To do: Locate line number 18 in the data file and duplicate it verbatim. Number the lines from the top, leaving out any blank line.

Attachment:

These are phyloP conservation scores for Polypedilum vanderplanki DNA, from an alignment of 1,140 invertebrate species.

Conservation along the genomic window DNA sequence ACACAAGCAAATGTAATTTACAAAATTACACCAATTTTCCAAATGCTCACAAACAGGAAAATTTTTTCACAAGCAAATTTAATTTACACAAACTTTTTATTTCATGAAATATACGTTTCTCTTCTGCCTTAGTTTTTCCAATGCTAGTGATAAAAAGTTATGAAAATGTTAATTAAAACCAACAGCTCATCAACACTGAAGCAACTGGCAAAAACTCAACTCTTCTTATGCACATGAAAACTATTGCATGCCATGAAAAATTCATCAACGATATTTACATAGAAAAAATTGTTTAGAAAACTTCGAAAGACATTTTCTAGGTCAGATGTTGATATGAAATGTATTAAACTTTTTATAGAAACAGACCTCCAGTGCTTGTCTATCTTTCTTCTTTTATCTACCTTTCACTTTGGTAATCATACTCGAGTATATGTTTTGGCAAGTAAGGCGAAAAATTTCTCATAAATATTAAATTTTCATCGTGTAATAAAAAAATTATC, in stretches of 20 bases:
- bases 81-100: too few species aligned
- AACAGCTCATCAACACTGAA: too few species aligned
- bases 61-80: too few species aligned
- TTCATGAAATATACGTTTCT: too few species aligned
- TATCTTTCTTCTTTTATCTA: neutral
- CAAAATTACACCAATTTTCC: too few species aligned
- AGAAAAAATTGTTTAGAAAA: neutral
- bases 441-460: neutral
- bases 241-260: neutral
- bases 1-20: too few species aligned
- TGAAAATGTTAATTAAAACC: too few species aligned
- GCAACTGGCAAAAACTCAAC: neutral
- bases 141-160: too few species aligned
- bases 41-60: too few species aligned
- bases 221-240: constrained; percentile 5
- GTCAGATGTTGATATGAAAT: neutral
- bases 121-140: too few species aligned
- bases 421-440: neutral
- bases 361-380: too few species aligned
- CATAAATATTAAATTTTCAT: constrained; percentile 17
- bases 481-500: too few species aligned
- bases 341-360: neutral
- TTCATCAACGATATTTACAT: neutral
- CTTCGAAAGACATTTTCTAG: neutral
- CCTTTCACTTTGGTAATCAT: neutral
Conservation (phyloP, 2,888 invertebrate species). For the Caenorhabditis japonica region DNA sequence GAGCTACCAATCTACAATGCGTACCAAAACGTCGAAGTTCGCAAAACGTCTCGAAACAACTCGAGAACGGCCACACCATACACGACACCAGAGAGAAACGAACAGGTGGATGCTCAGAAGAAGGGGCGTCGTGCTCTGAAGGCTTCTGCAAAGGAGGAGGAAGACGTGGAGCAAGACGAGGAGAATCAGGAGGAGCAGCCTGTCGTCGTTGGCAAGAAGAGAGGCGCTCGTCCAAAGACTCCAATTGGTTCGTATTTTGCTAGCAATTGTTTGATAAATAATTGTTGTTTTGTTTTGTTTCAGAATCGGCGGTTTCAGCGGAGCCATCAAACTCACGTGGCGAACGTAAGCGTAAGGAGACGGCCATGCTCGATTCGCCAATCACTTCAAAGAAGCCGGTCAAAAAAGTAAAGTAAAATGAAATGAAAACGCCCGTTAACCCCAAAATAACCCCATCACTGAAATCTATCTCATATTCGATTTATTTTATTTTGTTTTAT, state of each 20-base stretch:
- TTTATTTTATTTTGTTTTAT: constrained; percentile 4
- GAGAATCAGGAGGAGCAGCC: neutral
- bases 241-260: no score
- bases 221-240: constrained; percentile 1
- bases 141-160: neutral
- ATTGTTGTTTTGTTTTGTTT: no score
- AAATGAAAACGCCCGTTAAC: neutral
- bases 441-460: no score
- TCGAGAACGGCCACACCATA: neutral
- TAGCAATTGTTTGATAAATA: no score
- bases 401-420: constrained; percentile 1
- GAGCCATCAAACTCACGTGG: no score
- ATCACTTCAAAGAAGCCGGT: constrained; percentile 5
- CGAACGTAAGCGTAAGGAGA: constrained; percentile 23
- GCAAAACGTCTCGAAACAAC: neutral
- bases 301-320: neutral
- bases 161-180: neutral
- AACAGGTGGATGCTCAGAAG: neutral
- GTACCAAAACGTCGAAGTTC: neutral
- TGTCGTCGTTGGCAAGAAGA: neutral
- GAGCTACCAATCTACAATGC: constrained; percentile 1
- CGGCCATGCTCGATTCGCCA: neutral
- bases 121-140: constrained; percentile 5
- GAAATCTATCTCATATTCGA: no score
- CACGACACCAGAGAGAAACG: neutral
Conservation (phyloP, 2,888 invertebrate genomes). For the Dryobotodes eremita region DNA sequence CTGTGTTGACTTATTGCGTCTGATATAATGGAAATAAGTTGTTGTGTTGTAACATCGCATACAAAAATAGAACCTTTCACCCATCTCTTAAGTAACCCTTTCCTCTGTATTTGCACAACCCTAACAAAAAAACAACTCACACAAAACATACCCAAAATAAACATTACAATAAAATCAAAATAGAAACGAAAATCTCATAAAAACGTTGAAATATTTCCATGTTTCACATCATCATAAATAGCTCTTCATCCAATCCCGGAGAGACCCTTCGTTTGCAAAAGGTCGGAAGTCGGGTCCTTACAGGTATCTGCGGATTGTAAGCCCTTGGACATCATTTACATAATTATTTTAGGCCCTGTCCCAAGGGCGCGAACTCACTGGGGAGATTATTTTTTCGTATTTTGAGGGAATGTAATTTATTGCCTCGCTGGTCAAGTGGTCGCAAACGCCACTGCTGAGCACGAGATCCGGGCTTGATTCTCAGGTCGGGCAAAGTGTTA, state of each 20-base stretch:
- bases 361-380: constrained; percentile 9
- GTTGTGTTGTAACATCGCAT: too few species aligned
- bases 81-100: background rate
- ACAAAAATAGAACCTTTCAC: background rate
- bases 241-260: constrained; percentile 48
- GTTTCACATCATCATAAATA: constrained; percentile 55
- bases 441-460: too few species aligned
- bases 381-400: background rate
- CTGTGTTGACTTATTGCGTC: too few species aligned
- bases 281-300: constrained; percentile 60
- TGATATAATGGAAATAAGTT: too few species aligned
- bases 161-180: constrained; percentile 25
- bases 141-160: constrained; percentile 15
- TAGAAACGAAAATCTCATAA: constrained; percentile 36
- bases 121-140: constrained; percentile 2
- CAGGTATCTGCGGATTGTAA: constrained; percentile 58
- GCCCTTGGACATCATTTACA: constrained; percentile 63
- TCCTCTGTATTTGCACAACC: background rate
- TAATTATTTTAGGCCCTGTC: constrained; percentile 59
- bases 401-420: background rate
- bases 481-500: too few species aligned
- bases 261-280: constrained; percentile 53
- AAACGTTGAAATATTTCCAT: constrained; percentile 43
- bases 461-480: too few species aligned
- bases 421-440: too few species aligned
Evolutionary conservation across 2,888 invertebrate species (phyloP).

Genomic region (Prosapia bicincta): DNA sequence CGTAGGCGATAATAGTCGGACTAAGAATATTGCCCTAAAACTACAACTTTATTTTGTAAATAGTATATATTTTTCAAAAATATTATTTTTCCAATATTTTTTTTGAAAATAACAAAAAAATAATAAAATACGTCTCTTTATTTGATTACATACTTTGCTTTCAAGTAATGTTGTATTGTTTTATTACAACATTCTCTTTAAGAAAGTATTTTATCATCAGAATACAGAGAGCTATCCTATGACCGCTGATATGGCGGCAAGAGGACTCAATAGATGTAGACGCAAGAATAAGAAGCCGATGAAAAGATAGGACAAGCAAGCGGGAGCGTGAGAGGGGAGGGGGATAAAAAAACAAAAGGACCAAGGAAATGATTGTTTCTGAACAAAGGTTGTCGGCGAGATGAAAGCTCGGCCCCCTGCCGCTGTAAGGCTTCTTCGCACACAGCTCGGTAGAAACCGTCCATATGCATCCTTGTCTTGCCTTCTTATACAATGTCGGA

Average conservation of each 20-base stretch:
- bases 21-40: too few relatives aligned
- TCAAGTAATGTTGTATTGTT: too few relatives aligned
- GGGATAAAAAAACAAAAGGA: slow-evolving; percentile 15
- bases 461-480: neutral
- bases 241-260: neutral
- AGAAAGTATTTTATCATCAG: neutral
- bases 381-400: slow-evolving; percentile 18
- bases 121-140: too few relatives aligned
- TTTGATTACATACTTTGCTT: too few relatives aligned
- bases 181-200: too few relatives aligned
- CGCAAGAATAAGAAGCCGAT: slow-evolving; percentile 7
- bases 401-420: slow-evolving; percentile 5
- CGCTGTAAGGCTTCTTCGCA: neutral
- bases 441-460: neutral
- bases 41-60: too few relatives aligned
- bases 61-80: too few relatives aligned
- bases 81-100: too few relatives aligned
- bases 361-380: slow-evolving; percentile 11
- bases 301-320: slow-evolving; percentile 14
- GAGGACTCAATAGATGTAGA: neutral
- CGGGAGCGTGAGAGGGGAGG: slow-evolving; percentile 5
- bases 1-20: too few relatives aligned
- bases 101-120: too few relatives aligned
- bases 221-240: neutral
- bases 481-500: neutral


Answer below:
- GTCAGATGTTGATATGAAAT: neutral